In the museum part, you have a complete model of the castle.

Once inside the fortress, the visit is made following a unique path. You will go through the different floors and discover, among other things, an exhibition of the stones used in the construction, the remains of the mausoleum, the apartments of the popes. There is also a museum that provides information on the history of Castel Sant’Angelo.

The apartments of the Popes are the most interesting rooms.
The apartments of the Popes are the most interesting rooms.

Described this way, the visit seems long and significant. In reality, the walk is fast, many of the rooms are almost empty and there are few signs to read to give you information.

The main asset of visiting the Castel Sant’Angelo, after the exterior architecture, are the views offered by being on the walls. On the 5th and last floor, you have an extraordinary view of the city of Rome. You see St. Peter’s Basilica very well, but also the domes of other Roman basilicas, the Tiber River, the streets of the city, the beautiful Supreme Court of Cassation (yes, the one in Rome does not look like a traditional administrative building!)…

The terrace is large. You won’t have trouble finding empty space to admire the view and take pictures.

St. Peter's Basilica is very close to Castel Sant'Angelo.
St. Peter’s Basilica is very close to Castel Sant’Angelo.
castel sant angelo vittorio emmanuel view
In the background, you can see the Vittorio Emmanuele II monument.
castel sant angelo terrace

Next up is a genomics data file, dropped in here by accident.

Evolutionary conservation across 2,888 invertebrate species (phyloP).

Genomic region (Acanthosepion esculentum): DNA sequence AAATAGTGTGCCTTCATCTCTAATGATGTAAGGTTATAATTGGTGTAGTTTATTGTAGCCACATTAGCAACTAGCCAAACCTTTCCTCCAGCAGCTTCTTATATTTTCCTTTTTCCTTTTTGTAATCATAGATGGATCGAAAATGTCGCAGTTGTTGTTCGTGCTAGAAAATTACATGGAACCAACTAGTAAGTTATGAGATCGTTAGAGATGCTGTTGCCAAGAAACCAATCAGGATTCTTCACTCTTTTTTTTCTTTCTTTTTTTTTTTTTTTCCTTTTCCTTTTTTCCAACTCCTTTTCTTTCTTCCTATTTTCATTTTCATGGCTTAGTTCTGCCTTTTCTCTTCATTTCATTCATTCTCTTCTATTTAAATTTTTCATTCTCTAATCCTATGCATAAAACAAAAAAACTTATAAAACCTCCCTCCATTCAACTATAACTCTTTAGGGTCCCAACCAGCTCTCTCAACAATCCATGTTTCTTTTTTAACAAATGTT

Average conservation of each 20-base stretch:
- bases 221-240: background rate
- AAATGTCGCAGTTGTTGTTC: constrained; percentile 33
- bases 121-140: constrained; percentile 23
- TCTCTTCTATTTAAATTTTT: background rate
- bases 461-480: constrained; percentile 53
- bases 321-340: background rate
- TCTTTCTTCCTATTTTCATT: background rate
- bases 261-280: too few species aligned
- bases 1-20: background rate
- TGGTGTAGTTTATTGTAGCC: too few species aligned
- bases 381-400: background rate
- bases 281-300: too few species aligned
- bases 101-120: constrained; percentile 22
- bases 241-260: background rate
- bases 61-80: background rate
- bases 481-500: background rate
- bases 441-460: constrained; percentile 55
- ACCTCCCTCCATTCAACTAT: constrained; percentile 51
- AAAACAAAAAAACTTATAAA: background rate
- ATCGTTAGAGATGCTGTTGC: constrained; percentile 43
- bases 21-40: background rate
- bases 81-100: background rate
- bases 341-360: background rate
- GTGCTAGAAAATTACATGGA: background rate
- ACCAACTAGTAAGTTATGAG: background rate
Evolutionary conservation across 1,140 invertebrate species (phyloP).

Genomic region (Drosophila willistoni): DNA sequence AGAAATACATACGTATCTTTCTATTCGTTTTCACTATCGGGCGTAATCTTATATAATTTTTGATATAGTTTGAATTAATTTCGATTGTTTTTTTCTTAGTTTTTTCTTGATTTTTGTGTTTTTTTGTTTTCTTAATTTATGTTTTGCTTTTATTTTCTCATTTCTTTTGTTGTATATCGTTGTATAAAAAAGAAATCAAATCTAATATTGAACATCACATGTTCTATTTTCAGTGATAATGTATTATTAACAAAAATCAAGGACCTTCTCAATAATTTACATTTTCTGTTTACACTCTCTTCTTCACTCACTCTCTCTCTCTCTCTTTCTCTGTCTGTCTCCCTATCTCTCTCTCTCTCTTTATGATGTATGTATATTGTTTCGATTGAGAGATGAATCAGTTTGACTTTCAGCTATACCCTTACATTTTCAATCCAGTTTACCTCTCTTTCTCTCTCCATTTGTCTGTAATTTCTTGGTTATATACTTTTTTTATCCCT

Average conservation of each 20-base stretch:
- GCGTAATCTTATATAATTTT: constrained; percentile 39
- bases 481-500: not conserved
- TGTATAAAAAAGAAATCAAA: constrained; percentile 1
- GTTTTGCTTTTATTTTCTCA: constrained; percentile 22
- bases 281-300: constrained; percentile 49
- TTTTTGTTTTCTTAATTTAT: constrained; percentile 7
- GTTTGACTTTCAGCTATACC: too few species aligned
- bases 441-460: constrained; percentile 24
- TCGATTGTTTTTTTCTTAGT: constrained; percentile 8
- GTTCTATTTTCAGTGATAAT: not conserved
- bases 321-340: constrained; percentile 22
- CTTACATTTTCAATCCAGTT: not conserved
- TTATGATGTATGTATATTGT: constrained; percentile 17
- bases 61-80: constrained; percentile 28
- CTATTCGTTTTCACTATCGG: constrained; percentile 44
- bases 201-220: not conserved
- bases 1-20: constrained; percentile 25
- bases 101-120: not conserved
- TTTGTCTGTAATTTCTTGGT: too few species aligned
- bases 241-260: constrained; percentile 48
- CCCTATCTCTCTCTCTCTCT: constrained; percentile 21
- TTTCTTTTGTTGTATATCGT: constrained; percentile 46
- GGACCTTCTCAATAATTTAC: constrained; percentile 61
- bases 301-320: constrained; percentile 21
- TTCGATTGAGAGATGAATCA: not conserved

Rome, city of domes? This is the impression that emerges from the terrace of the castle.

Further down in the castle, you have a passage on a part of the walls deserted by the public where there are some old cannons. Other views are possible as you move along the circular wall.

After a stop on these viewpoints, you can continue your way to the exit.

Let’s finish with a nice idea for a night out. With Amélie, we were staying about 2.5 miles away from the castle. During the day, we did the walk, but not in the evening. However, if you go on the Internet, you can find beautiful night pictures of the Castel Sant’Angelo. Indeed, architectural lighting makes it even more imposing. From the bridge, the photographs are exceptional.

castel sant angelo bridge
From the bridge, the view of the castle is unique. The reverse is also true!

Highlights of Castel Sant’Angelo

  • The architecture of the castle
  • The view from the walls
  • Less crowded than the Colosseum or the Vatican

Weaknesses of Castel Sant’Angelo

  • The interior rooms lack rooms and information
  • A short visit that costs €12.

In conclusion, the visit is mixed. The buildings and its location are remarkable. You have a rare view on the Roman capital. However, the interior is relatively empty and not well presented. The visit is mainly limited to the access to the terrace.

If you’ve already seen the essentials of Rome, take the tour. If you have to arbitrate between activities like the basilicas, the Forum and the Castel Sant’Angelo, opt for the first ideas instead.


As a professional blogger, I take advantage of my flexible schedule to travel a lot. I haven’t been everywhere, but it’s on my list!